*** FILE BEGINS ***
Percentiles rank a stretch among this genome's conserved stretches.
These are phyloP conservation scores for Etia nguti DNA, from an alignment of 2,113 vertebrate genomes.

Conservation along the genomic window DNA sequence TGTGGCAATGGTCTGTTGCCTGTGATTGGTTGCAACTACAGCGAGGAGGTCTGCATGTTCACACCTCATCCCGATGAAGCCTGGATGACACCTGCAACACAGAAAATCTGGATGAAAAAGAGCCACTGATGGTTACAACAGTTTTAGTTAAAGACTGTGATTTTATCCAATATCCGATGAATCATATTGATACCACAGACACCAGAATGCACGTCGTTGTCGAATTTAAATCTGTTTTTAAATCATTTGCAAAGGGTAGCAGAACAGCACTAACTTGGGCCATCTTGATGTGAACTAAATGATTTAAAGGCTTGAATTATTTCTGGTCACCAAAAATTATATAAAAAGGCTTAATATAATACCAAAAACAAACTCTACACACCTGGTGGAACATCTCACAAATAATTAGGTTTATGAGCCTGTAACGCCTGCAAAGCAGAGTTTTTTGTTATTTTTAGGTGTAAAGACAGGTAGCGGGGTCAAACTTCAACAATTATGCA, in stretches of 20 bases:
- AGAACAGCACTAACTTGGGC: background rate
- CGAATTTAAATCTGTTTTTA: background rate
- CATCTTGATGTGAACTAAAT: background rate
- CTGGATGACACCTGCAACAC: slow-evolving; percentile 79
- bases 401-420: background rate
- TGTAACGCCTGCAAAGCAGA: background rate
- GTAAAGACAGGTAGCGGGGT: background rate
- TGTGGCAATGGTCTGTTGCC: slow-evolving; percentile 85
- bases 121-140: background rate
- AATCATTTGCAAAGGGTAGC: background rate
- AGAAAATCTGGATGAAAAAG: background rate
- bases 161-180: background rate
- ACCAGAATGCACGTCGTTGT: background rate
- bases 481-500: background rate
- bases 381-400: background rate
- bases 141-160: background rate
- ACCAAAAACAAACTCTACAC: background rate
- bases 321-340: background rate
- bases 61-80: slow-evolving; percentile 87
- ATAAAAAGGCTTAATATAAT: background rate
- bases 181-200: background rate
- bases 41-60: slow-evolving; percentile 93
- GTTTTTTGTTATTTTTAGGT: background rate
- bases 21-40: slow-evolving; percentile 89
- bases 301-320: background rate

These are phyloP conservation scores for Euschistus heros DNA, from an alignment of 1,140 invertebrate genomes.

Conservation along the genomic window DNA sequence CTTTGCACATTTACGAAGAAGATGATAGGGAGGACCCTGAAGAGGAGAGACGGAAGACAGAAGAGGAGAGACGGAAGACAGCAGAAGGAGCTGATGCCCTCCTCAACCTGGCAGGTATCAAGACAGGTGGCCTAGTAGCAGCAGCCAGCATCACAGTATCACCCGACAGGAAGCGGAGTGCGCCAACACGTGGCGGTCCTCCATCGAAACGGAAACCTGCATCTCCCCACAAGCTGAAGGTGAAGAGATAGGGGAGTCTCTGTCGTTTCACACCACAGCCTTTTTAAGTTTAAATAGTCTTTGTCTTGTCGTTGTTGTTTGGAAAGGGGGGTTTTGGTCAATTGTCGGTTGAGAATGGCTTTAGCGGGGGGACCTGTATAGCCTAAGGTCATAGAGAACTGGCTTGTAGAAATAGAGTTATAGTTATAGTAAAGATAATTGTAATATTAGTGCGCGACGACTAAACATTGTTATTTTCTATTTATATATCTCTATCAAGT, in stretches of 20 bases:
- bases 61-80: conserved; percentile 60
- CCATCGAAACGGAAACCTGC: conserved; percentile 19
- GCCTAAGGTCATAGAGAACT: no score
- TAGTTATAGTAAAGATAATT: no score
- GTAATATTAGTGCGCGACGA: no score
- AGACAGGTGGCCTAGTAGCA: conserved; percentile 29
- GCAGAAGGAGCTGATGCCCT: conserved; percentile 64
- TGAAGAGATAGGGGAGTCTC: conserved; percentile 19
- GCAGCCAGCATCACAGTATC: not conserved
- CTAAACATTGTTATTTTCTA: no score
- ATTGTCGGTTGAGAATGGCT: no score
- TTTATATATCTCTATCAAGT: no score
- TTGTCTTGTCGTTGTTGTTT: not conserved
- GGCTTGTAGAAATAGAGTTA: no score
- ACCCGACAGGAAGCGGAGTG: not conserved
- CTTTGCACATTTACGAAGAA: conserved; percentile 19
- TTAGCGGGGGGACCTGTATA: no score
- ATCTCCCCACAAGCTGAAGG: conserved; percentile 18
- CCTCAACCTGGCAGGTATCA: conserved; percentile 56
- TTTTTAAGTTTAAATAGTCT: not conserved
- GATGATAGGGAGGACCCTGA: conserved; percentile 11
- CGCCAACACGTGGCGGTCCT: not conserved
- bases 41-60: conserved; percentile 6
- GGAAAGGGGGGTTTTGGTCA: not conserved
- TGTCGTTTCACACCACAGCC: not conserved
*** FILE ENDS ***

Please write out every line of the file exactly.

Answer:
Percentiles rank a stretch among this genome's conserved stretches.
These are phyloP conservation scores for Etia nguti DNA, from an alignment of 2,113 vertebrate genomes.

Conservation along the genomic window DNA sequence TGTGGCAATGGTCTGTTGCCTGTGATTGGTTGCAACTACAGCGAGGAGGTCTGCATGTTCACACCTCATCCCGATGAAGCCTGGATGACACCTGCAACACAGAAAATCTGGATGAAAAAGAGCCACTGATGGTTACAACAGTTTTAGTTAAAGACTGTGATTTTATCCAATATCCGATGAATCATATTGATACCACAGACACCAGAATGCACGTCGTTGTCGAATTTAAATCTGTTTTTAAATCATTTGCAAAGGGTAGCAGAACAGCACTAACTTGGGCCATCTTGATGTGAACTAAATGATTTAAAGGCTTGAATTATTTCTGGTCACCAAAAATTATATAAAAAGGCTTAATATAATACCAAAAACAAACTCTACACACCTGGTGGAACATCTCACAAATAATTAGGTTTATGAGCCTGTAACGCCTGCAAAGCAGAGTTTTTTGTTATTTTTAGGTGTAAAGACAGGTAGCGGGGTCAAACTTCAACAATTATGCA, in stretches of 20 bases:
- AGAACAGCACTAACTTGGGC: background rate
- CGAATTTAAATCTGTTTTTA: background rate
- CATCTTGATGTGAACTAAAT: background rate
- CTGGATGACACCTGCAACAC: slow-evolving; percentile 79
- bases 401-420: background rate
- TGTAACGCCTGCAAAGCAGA: background rate
- GTAAAGACAGGTAGCGGGGT: background rate
- TGTGGCAATGGTCTGTTGCC: slow-evolving; percentile 85
- bases 121-140: background rate
- AATCATTTGCAAAGGGTAGC: background rate
- AGAAAATCTGGATGAAAAAG: background rate
- bases 161-180: background rate
- ACCAGAATGCACGTCGTTGT: background rate
- bases 481-500: background rate
- bases 381-400: background rate
- bases 141-160: background rate
- ACCAAAAACAAACTCTACAC: background rate
- bases 321-340: background rate
- bases 61-80: slow-evolving; percentile 87
- ATAAAAAGGCTTAATATAAT: background rate
- bases 181-200: background rate
- bases 41-60: slow-evolving; percentile 93
- GTTTTTTGTTATTTTTAGGT: background rate
- bases 21-40: slow-evolving; percentile 89
- bases 301-320: background rate

These are phyloP conservation scores for Euschistus heros DNA, from an alignment of 1,140 invertebrate genomes.

Conservation along the genomic window DNA sequence CTTTGCACATTTACGAAGAAGATGATAGGGAGGACCCTGAAGAGGAGAGACGGAAGACAGAAGAGGAGAGACGGAAGACAGCAGAAGGAGCTGATGCCCTCCTCAACCTGGCAGGTATCAAGACAGGTGGCCTAGTAGCAGCAGCCAGCATCACAGTATCACCCGACAGGAAGCGGAGTGCGCCAACACGTGGCGGTCCTCCATCGAAACGGAAACCTGCATCTCCCCACAAGCTGAAGGTGAAGAGATAGGGGAGTCTCTGTCGTTTCACACCACAGCCTTTTTAAGTTTAAATAGTCTTTGTCTTGTCGTTGTTGTTTGGAAAGGGGGGTTTTGGTCAATTGTCGGTTGAGAATGGCTTTAGCGGGGGGACCTGTATAGCCTAAGGTCATAGAGAACTGGCTTGTAGAAATAGAGTTATAGTTATAGTAAAGATAATTGTAATATTAGTGCGCGACGACTAAACATTGTTATTTTCTATTTATATATCTCTATCAAGT, in stretches of 20 bases:
- bases 61-80: conserved; percentile 60
- CCATCGAAACGGAAACCTGC: conserved; percentile 19
- GCCTAAGGTCATAGAGAACT: no score
- TAGTTATAGTAAAGATAATT: no score
- GTAATATTAGTGCGCGACGA: no score
- AGACAGGTGGCCTAGTAGCA: conserved; percentile 29
- GCAGAAGGAGCTGATGCCCT: conserved; percentile 64
- TGAAGAGATAGGGGAGTCTC: conserved; percentile 19
- GCAGCCAGCATCACAGTATC: not conserved
- CTAAACATTGTTATTTTCTA: no score
- ATTGTCGGTTGAGAATGGCT: no score
- TTTATATATCTCTATCAAGT: no score
- TTGTCTTGTCGTTGTTGTTT: not conserved
- GGCTTGTAGAAATAGAGTTA: no score
- ACCCGACAGGAAGCGGAGTG: not conserved
- CTTTGCACATTTACGAAGAA: conserved; percentile 19
- TTAGCGGGGGGACCTGTATA: no score
- ATCTCCCCACAAGCTGAAGG: conserved; percentile 18
- CCTCAACCTGGCAGGTATCA: conserved; percentile 56
- TTTTTAAGTTTAAATAGTCT: not conserved
- GATGATAGGGAGGACCCTGA: conserved; percentile 11
- CGCCAACACGTGGCGGTCCT: not conserved
- bases 41-60: conserved; percentile 6
- GGAAAGGGGGGTTTTGGTCA: not conserved
- TGTCGTTTCACACCACAGCC: not conserved